Publications by authors named "Allison Zeher"

3 Publications

  • Page 1 of 1

AAV9 Structural Rearrangements Induced by Endosomal Trafficking pH and Glycan Attachment.

J Virol 2021 Jul 14:JVI0084321. Epub 2021 Jul 14.

Department of Biochemistry & Molecular Biology, Center for Structural Biology, The McKnight Brain Institute, College of Medicine, University of Florida, Gainesville, FL 32610, USA.

Adeno-associated viruses (AAVs) are small non-enveloped ssDNA viruses, that are currently being developed as gene therapy biologics. After cell entry, AAVs traffic to the nucleus using the endo-lysosomal pathway. The subsequent decrease in pH triggers conformational changes to the capsid that enables the externalization of the capsid protein (VP) N-termini, including the unique domain of the minor capsid protein VP1 (VP1u), which permits phospholipase activity required for the capsid lysosomal egress. Here, we report the AAV9 capsid structure, determined at the endosomal pHs (7.4, 6.0, 5.5, and 4.0) and terminal galactose-bound AAV9 capsids at pHs 7.4 and 5.5 using cryo-electron microscopy and three-dimensional image reconstruction. Taken together these studies provide insight into AAV9 capsid conformational changes at the 5-fold pore during endosomal trafficking, both in the presence and absence of its cellular glycan receptor. We visualized, for the first time, that acidification induces the externalization of the VP3 and possibly VP2 N-termini, presumably in prelude to the externalization of VP1u at pH 4.0, that is essential for lysosomal membrane disruption. In addition, the structural study of AAV9-galactose interactions demonstrates AAV9 remains attached to its glycan receptor at the late endosome pH 5.5. This interaction significantly alters the conformational stability of the variable region I of the VPs, as well as the dynamics associated with VP N-terminus externalization. There are 13 distinct Adeno-associated virus (AAV) serotypes that are structurally homologous and whose capsid proteins (VP1-3) are similar in amino acid sequence. However, AAV9 is one of the most commonly studied and used as gene therapy vector. This is part because, AAV9 is capable of crossing the blood brain barrier as well as readily transduces a wide array of tissues, including the central nervous system. In this study we provide AAV9 capsid structural insight during intracellular trafficking. Although the AAV capsid has been shown to externalize the N-termini of its VPs, to enzymatically disrupt the lysosome membrane at low pH, there was no structural evidence to confirm this. By utilizing AAV9 as our model, we provide the first structural evidence that the externalization process occurs at the protein interface at the icosahedral 5-fold symmetry axis and can be triggered by lowering pH.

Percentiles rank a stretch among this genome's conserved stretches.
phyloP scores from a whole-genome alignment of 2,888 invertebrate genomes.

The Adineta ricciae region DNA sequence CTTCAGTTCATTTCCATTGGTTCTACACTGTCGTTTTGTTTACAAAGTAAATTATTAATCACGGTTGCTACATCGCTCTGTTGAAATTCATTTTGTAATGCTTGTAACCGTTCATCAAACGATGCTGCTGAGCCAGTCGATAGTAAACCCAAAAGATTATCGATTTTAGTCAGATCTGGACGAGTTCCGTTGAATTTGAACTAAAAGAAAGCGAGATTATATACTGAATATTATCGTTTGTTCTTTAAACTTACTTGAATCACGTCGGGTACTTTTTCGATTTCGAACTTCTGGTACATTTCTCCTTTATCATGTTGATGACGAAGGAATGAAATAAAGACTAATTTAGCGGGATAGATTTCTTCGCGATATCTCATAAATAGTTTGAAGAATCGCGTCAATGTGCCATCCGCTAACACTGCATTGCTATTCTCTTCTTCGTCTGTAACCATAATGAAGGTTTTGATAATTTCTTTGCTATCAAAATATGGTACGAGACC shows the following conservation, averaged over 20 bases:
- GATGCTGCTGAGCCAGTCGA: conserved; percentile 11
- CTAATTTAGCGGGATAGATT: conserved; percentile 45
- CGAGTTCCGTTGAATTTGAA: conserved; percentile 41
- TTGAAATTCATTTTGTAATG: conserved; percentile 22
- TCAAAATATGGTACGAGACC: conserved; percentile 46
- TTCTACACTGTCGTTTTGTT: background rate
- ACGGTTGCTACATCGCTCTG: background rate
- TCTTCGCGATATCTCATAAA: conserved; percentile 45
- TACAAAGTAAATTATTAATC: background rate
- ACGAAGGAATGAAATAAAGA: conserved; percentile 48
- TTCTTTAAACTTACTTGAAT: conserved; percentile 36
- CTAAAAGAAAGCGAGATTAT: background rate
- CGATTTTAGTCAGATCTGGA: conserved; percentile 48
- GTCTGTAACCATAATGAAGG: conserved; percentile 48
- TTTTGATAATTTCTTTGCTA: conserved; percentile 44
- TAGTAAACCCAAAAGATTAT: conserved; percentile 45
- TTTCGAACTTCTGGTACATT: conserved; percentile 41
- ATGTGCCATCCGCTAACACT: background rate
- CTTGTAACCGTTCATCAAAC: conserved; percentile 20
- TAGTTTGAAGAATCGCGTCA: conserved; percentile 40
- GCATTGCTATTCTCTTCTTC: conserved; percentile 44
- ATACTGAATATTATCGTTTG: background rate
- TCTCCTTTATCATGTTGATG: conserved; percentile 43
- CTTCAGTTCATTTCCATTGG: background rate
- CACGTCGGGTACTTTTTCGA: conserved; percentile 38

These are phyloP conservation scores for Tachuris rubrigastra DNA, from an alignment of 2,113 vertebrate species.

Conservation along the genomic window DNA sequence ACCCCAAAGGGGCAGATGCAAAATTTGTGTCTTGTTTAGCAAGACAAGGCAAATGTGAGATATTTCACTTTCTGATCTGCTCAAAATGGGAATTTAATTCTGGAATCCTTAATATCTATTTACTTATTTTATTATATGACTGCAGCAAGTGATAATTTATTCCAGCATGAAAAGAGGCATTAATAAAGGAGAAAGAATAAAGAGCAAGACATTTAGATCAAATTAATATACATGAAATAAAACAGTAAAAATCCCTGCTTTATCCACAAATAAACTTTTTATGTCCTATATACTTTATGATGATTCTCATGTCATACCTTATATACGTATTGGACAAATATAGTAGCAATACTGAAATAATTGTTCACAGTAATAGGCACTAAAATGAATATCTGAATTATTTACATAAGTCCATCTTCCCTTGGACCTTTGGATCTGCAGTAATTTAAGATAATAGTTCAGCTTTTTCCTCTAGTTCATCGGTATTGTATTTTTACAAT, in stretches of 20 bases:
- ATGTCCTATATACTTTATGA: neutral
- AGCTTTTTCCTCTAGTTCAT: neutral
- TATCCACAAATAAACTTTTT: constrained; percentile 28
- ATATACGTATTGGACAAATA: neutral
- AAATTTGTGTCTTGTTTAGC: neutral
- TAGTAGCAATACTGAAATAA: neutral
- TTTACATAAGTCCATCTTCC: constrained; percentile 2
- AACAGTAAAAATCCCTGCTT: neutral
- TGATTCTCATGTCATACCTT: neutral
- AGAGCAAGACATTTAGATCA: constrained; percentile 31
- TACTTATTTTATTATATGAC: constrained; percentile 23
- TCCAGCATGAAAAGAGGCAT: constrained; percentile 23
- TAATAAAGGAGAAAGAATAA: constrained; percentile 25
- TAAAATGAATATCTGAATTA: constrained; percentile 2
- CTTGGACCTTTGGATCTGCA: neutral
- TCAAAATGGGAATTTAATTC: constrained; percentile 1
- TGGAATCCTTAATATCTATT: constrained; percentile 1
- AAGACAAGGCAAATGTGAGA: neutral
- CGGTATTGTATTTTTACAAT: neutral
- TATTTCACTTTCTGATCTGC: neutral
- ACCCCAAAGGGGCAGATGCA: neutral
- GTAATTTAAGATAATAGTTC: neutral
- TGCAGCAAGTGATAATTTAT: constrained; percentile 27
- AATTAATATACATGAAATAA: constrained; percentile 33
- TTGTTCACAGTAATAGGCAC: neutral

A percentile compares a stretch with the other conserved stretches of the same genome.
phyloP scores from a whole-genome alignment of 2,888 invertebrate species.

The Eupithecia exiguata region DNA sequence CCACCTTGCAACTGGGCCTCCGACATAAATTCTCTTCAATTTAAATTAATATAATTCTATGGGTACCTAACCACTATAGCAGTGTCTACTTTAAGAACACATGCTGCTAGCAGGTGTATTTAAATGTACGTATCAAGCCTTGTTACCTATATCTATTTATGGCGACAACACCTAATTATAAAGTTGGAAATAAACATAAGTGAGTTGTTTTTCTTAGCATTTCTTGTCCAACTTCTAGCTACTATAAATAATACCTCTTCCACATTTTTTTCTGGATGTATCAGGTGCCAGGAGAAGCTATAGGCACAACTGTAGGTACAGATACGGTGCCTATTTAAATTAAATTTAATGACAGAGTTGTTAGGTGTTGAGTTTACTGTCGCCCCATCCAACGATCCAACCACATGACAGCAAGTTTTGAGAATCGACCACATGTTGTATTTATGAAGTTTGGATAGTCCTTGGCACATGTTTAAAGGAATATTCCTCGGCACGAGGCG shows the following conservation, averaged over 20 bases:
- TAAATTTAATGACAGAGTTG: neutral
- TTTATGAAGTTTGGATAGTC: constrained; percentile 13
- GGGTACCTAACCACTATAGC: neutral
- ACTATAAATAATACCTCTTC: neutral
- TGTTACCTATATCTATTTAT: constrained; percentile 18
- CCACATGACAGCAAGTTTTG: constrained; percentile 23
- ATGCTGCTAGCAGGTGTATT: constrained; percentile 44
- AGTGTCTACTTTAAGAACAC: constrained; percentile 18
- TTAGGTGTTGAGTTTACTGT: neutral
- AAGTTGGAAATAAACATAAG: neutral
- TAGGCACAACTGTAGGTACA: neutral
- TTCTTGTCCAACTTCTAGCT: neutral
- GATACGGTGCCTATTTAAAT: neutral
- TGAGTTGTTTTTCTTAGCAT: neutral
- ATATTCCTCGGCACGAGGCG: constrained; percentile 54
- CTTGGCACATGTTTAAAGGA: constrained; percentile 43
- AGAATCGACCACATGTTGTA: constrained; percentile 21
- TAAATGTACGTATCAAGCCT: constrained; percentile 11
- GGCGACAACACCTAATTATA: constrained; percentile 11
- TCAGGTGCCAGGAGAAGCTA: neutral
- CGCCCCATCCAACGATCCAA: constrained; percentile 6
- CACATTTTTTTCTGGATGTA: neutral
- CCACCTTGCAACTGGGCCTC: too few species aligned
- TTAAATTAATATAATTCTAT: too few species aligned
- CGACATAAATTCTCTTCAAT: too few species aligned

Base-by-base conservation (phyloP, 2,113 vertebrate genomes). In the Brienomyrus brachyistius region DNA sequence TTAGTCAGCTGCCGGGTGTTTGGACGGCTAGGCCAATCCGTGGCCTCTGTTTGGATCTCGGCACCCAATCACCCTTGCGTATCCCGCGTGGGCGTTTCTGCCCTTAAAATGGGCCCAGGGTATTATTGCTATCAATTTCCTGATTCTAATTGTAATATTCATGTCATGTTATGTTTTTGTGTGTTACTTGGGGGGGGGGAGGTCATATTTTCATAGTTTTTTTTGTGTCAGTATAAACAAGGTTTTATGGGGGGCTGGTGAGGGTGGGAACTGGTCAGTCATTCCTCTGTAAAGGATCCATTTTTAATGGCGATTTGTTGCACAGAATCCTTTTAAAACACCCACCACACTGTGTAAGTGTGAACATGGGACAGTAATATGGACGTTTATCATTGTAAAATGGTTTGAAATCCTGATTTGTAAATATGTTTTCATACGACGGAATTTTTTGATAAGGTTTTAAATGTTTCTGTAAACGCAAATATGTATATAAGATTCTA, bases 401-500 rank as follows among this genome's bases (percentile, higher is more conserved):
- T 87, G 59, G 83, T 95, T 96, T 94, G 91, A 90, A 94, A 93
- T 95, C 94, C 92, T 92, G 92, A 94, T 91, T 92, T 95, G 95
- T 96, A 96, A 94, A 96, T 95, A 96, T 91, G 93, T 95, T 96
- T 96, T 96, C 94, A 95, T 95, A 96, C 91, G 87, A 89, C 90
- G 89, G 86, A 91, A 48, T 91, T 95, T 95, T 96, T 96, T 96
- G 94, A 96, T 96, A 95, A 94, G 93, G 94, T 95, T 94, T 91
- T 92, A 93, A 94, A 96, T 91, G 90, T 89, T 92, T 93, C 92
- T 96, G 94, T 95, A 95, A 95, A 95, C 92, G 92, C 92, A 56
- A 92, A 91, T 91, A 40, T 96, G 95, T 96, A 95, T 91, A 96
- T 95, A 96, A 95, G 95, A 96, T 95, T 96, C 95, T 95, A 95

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http://dx.doi.org/10.1128/JVI.00843-21DOI Listing
July 2021

Structures of synthetic nanobody-SARS-CoV-2-RBD complexes reveal distinct sites of interaction and recognition of variants.

Res Sq 2021 Jun 16. Epub 2021 Jun 16.